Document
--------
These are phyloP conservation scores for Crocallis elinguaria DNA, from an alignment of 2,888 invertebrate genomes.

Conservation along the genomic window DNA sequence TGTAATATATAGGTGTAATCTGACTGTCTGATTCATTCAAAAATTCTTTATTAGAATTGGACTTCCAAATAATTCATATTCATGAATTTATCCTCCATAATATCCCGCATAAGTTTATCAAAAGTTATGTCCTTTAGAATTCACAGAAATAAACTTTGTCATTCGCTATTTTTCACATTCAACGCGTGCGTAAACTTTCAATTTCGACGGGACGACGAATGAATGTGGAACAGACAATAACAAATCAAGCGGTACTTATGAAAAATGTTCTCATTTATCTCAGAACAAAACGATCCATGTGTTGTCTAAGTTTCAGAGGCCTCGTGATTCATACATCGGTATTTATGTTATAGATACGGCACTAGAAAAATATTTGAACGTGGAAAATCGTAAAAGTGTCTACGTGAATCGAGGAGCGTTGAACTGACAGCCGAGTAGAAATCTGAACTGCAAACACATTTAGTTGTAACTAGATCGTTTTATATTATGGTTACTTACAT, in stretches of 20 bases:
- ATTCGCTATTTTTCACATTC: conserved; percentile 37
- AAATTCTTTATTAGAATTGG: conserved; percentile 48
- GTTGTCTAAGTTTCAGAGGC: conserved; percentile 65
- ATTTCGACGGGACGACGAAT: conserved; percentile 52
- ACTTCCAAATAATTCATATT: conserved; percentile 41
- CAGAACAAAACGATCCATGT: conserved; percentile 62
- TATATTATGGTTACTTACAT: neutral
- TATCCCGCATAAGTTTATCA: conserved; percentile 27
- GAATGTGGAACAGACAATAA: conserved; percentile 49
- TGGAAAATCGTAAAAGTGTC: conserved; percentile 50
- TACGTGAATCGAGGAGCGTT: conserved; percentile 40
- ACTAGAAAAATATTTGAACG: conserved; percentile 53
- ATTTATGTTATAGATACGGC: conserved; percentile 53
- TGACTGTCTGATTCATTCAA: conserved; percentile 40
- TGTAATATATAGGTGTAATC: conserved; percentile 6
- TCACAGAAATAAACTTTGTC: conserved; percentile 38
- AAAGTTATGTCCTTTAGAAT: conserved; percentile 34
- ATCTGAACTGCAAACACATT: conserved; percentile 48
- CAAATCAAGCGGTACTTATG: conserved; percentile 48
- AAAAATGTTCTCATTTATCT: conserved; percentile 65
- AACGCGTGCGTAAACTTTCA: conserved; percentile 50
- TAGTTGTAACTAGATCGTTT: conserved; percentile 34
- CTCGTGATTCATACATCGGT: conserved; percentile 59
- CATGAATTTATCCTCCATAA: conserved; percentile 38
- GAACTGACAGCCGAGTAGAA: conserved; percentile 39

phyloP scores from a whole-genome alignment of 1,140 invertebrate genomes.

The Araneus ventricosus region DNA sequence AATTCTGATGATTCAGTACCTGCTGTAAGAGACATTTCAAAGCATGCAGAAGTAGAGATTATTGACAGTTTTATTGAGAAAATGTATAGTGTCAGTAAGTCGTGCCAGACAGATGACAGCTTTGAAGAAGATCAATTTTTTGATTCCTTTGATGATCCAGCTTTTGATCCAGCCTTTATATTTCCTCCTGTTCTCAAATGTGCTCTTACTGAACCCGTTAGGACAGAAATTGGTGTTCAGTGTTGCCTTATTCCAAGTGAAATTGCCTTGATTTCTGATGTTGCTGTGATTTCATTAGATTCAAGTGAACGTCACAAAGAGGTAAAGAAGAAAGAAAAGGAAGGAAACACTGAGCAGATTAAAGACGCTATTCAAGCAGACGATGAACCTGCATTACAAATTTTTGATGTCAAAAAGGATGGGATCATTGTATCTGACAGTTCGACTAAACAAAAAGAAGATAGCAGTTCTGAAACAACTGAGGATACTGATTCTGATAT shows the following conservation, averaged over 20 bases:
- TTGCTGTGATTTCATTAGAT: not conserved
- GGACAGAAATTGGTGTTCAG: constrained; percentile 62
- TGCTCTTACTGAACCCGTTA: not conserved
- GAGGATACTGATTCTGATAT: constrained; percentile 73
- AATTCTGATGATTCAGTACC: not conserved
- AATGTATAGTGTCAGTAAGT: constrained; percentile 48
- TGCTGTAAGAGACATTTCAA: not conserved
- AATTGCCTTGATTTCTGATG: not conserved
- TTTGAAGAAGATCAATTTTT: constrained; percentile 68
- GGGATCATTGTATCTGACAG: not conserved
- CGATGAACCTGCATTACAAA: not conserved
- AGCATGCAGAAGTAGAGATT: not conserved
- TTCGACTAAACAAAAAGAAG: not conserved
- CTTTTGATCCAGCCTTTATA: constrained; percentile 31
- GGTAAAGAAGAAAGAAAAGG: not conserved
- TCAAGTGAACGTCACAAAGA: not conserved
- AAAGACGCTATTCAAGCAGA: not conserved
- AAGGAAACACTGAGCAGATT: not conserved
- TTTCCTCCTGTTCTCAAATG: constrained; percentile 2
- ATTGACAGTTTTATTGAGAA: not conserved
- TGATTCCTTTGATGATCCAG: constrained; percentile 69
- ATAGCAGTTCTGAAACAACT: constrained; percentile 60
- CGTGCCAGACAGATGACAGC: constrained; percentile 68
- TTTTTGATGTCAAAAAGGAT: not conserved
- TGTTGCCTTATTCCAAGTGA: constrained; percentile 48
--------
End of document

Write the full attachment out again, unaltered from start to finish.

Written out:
These are phyloP conservation scores for Crocallis elinguaria DNA, from an alignment of 2,888 invertebrate genomes.

Conservation along the genomic window DNA sequence TGTAATATATAGGTGTAATCTGACTGTCTGATTCATTCAAAAATTCTTTATTAGAATTGGACTTCCAAATAATTCATATTCATGAATTTATCCTCCATAATATCCCGCATAAGTTTATCAAAAGTTATGTCCTTTAGAATTCACAGAAATAAACTTTGTCATTCGCTATTTTTCACATTCAACGCGTGCGTAAACTTTCAATTTCGACGGGACGACGAATGAATGTGGAACAGACAATAACAAATCAAGCGGTACTTATGAAAAATGTTCTCATTTATCTCAGAACAAAACGATCCATGTGTTGTCTAAGTTTCAGAGGCCTCGTGATTCATACATCGGTATTTATGTTATAGATACGGCACTAGAAAAATATTTGAACGTGGAAAATCGTAAAAGTGTCTACGTGAATCGAGGAGCGTTGAACTGACAGCCGAGTAGAAATCTGAACTGCAAACACATTTAGTTGTAACTAGATCGTTTTATATTATGGTTACTTACAT, in stretches of 20 bases:
- ATTCGCTATTTTTCACATTC: conserved; percentile 37
- AAATTCTTTATTAGAATTGG: conserved; percentile 48
- GTTGTCTAAGTTTCAGAGGC: conserved; percentile 65
- ATTTCGACGGGACGACGAAT: conserved; percentile 52
- ACTTCCAAATAATTCATATT: conserved; percentile 41
- CAGAACAAAACGATCCATGT: conserved; percentile 62
- TATATTATGGTTACTTACAT: neutral
- TATCCCGCATAAGTTTATCA: conserved; percentile 27
- GAATGTGGAACAGACAATAA: conserved; percentile 49
- TGGAAAATCGTAAAAGTGTC: conserved; percentile 50
- TACGTGAATCGAGGAGCGTT: conserved; percentile 40
- ACTAGAAAAATATTTGAACG: conserved; percentile 53
- ATTTATGTTATAGATACGGC: conserved; percentile 53
- TGACTGTCTGATTCATTCAA: conserved; percentile 40
- TGTAATATATAGGTGTAATC: conserved; percentile 6
- TCACAGAAATAAACTTTGTC: conserved; percentile 38
- AAAGTTATGTCCTTTAGAAT: conserved; percentile 34
- ATCTGAACTGCAAACACATT: conserved; percentile 48
- CAAATCAAGCGGTACTTATG: conserved; percentile 48
- AAAAATGTTCTCATTTATCT: conserved; percentile 65
- AACGCGTGCGTAAACTTTCA: conserved; percentile 50
- TAGTTGTAACTAGATCGTTT: conserved; percentile 34
- CTCGTGATTCATACATCGGT: conserved; percentile 59
- CATGAATTTATCCTCCATAA: conserved; percentile 38
- GAACTGACAGCCGAGTAGAA: conserved; percentile 39

phyloP scores from a whole-genome alignment of 1,140 invertebrate genomes.

The Araneus ventricosus region DNA sequence AATTCTGATGATTCAGTACCTGCTGTAAGAGACATTTCAAAGCATGCAGAAGTAGAGATTATTGACAGTTTTATTGAGAAAATGTATAGTGTCAGTAAGTCGTGCCAGACAGATGACAGCTTTGAAGAAGATCAATTTTTTGATTCCTTTGATGATCCAGCTTTTGATCCAGCCTTTATATTTCCTCCTGTTCTCAAATGTGCTCTTACTGAACCCGTTAGGACAGAAATTGGTGTTCAGTGTTGCCTTATTCCAAGTGAAATTGCCTTGATTTCTGATGTTGCTGTGATTTCATTAGATTCAAGTGAACGTCACAAAGAGGTAAAGAAGAAAGAAAAGGAAGGAAACACTGAGCAGATTAAAGACGCTATTCAAGCAGACGATGAACCTGCATTACAAATTTTTGATGTCAAAAAGGATGGGATCATTGTATCTGACAGTTCGACTAAACAAAAAGAAGATAGCAGTTCTGAAACAACTGAGGATACTGATTCTGATAT shows the following conservation, averaged over 20 bases:
- TTGCTGTGATTTCATTAGAT: not conserved
- GGACAGAAATTGGTGTTCAG: constrained; percentile 62
- TGCTCTTACTGAACCCGTTA: not conserved
- GAGGATACTGATTCTGATAT: constrained; percentile 73
- AATTCTGATGATTCAGTACC: not conserved
- AATGTATAGTGTCAGTAAGT: constrained; percentile 48
- TGCTGTAAGAGACATTTCAA: not conserved
- AATTGCCTTGATTTCTGATG: not conserved
- TTTGAAGAAGATCAATTTTT: constrained; percentile 68
- GGGATCATTGTATCTGACAG: not conserved
- CGATGAACCTGCATTACAAA: not conserved
- AGCATGCAGAAGTAGAGATT: not conserved
- TTCGACTAAACAAAAAGAAG: not conserved
- CTTTTGATCCAGCCTTTATA: constrained; percentile 31
- GGTAAAGAAGAAAGAAAAGG: not conserved
- TCAAGTGAACGTCACAAAGA: not conserved
- AAAGACGCTATTCAAGCAGA: not conserved
- AAGGAAACACTGAGCAGATT: not conserved
- TTTCCTCCTGTTCTCAAATG: constrained; percentile 2
- ATTGACAGTTTTATTGAGAA: not conserved
- TGATTCCTTTGATGATCCAG: constrained; percentile 69
- ATAGCAGTTCTGAAACAACT: constrained; percentile 60
- CGTGCCAGACAGATGACAGC: constrained; percentile 68
- TTTTTGATGTCAAAAAGGAT: not conserved
- TGTTGCCTTATTCCAAGTGA: constrained; percentile 48